One of the teachings of Gautama Buddha says: "Our life is like a cow crossing a muddy road with a heavy load on its back." If we fix ourselves to having this kind of perspective on life from the beginning, even the smallest happiness can turn into a great joy for us.

In sum, Shintaido is the body art in which we learn such ways of perceiving life and all that our life encompasses:

  • "Un"--one of the fundamental techniques of Shintaido-- is the materialized form of the philosophy of nothingness,
  • "Ah" is the posture in which we seek for the Truth,
  • the last part of "Ah" is the form that reflects our whole existence becoming one with the Truth,
  • "Eh" after attaining that state is the image of leading a life of Love,
  • "Ii" in Tenshingoso is the image of us steadily consolidating such way of life,
  • and finally, in "O," we develop the capacity and receptivity of accepting everyone and every existence in this world.

And all the techniques that follow, including the techniques in Shintaido martial arts, are variations and applications of this fundamental core.

Now, considering it along the same line, we realize how Tenshin, God, Buddha, and Brahman are nothing different, but interrelated and therefore identical to us. That is, we ourselves are their living models.

What I worked on for years and years by dedicating all my energy wholeheartedly was to reawaken the nature in the human body as a means of reawakening the essential and intrinsic divine qualities in all of us through body movement based on a certain law. And I think I was successful in developing such a body practice that fulfills this purpose. Of course, at the time, I proudly thought I had pioneered the very first global achievement in human history! However, as I have written, it was not until much later that I found out I was just rediscovering what humanity had already known well since its very beginning. Nevertheless, now I am grateful from the bottom of my heart for the fact that I was able to reach the most authentic truth.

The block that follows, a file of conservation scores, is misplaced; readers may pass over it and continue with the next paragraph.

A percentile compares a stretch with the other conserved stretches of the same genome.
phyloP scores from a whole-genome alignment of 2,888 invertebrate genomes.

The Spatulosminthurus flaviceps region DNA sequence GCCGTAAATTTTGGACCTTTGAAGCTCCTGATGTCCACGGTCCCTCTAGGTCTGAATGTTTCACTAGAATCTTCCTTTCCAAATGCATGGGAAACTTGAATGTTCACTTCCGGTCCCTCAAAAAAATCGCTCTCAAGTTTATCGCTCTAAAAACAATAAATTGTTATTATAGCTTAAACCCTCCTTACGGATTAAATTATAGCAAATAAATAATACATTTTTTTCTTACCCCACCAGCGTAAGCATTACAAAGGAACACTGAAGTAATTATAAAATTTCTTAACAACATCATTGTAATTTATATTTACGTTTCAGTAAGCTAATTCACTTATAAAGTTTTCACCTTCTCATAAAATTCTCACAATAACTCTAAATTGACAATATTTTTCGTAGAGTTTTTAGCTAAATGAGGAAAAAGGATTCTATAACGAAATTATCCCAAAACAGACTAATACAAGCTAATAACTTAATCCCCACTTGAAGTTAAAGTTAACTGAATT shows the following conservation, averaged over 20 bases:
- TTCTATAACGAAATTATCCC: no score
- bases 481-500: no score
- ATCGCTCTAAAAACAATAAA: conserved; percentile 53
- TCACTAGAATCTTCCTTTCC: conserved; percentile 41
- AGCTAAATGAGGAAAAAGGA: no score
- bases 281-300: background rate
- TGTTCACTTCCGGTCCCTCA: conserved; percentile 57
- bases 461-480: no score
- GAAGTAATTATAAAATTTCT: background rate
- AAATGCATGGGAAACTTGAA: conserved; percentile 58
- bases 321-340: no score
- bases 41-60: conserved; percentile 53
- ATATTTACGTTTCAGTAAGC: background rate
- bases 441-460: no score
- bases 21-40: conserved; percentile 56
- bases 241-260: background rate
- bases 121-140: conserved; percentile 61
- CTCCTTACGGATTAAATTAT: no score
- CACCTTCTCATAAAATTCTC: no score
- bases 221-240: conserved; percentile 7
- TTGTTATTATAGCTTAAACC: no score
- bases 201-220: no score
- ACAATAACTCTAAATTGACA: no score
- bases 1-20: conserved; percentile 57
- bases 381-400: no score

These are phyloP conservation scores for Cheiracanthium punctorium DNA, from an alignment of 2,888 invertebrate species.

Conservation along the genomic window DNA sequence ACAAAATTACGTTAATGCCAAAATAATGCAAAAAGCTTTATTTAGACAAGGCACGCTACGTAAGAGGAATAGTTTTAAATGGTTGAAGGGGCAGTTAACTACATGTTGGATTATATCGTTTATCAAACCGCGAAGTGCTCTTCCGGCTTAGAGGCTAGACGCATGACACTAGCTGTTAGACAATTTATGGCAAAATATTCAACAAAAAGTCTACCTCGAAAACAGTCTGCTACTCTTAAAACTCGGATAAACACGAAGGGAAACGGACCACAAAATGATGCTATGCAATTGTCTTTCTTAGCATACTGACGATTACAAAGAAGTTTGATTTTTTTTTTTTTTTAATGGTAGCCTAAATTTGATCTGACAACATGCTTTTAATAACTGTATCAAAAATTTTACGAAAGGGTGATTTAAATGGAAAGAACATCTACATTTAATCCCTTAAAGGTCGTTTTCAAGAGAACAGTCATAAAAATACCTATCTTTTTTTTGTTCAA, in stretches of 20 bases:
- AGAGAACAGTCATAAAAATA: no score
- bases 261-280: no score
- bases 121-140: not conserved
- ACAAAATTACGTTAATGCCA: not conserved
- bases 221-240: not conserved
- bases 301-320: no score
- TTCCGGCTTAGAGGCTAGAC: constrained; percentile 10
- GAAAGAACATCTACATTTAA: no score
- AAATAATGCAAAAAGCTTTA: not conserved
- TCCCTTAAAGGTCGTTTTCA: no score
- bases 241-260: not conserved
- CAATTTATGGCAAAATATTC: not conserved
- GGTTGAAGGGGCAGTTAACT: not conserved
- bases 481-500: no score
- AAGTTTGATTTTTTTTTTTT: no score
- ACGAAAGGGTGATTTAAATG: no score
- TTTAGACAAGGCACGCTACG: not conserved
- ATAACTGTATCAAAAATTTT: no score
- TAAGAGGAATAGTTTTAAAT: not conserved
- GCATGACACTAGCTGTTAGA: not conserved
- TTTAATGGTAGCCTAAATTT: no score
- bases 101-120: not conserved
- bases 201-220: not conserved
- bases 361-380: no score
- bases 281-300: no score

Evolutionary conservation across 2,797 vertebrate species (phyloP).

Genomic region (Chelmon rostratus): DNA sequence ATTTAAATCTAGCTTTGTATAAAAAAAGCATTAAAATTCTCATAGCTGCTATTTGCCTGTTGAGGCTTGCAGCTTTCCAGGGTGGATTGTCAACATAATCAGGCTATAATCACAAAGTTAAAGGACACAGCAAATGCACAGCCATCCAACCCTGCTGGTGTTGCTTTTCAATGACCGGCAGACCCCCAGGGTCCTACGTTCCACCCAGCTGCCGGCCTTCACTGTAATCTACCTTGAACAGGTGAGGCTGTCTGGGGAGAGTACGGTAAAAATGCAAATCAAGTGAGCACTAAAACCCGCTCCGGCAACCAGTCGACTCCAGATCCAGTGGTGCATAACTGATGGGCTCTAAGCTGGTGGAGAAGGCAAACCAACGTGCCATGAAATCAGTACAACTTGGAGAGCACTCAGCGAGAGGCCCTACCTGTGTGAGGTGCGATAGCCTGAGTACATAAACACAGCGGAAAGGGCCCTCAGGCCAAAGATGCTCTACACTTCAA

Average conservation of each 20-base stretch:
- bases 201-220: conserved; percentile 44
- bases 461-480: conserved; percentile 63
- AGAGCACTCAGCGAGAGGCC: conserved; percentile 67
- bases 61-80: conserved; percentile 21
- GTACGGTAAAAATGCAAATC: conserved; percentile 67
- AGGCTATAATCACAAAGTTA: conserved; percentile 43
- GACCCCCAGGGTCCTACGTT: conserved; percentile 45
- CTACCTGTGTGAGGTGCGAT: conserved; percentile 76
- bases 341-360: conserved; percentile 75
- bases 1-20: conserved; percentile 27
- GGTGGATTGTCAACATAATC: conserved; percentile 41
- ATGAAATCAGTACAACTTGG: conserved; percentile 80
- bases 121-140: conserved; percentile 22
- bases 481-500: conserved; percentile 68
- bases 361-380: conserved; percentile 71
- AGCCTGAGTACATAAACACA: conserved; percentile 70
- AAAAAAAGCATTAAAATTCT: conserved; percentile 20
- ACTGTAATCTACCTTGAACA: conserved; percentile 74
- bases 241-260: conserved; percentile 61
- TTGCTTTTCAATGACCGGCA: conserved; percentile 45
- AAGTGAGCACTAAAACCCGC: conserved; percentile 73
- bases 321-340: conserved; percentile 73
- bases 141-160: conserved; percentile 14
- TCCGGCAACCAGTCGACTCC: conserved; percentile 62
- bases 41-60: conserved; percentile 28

I would like to make it clear that I did not develop Shintaido after I already had a firmly established philosophical thought. I strived and pondered, seeking for answers in biblical texts as well as in the words of sages and artists, as if groping my way out of the darkness every day. And finally after ten years, when Shintaido was close to completion in its development, I put together all that I was seeking for in a solidly established philosophy.

This year (1997) marks the 32nd year since the establishment of the Rakutenkai group-- the first Shintaido founding group. Since about 10 years ago, demands for me to talk about Shintaido's early years of development increased as the Shintaido group expanded and newer members began to have less opportunity to receive direct instruction from me.

Therefore, I started to talk little by little in the dojo (practice place), just as the adults passed down the secrets of hunting, farming, and handicrafts to their offspring, and as the offspring did to their offspring, and as the elderly told old stories to the children by the fireside. Eventually, this dialogue was published in the book Hikari ni Mau ("Dancing In Light," published by the Shintaido Association of Japan).

Since that book was published within the Shintaido Association of Japan for members, it was rarely read by general readers. However, although it is just a story of my past experiences, I certainly did not make any attempt to alter history or add aggrandized facts for the sake of beautifying myself.

After adding, editing, and deleting some parts from Hikari ni Mau and finally adding "As a Preface" and "Technical Instructions on Taimyo," this book is the overall revised version.

Reading this book again, I have realized that the world has changed in many respects even within this short period of time. Yet, I decided to publish this book hoping it would be of at least some use if I could ask all of you to apply the various methods and philosophies I have introduced in this book to best fit the present context. However, I want all of you to understand that my sole purpose of writing this book is to always remind everyone that what we should be seeking for in Shintaido is to become one with Tenshin-- the universal truth. In other words, practicing Shintaido without any awareness to this philosophy means not understanding the very core essence of what you are practicing.

It would be my greatest pleasure if this book can serve as some kind of guidance in achieving your own "Way."

April 15th, 1997

Hiroyuki Aoki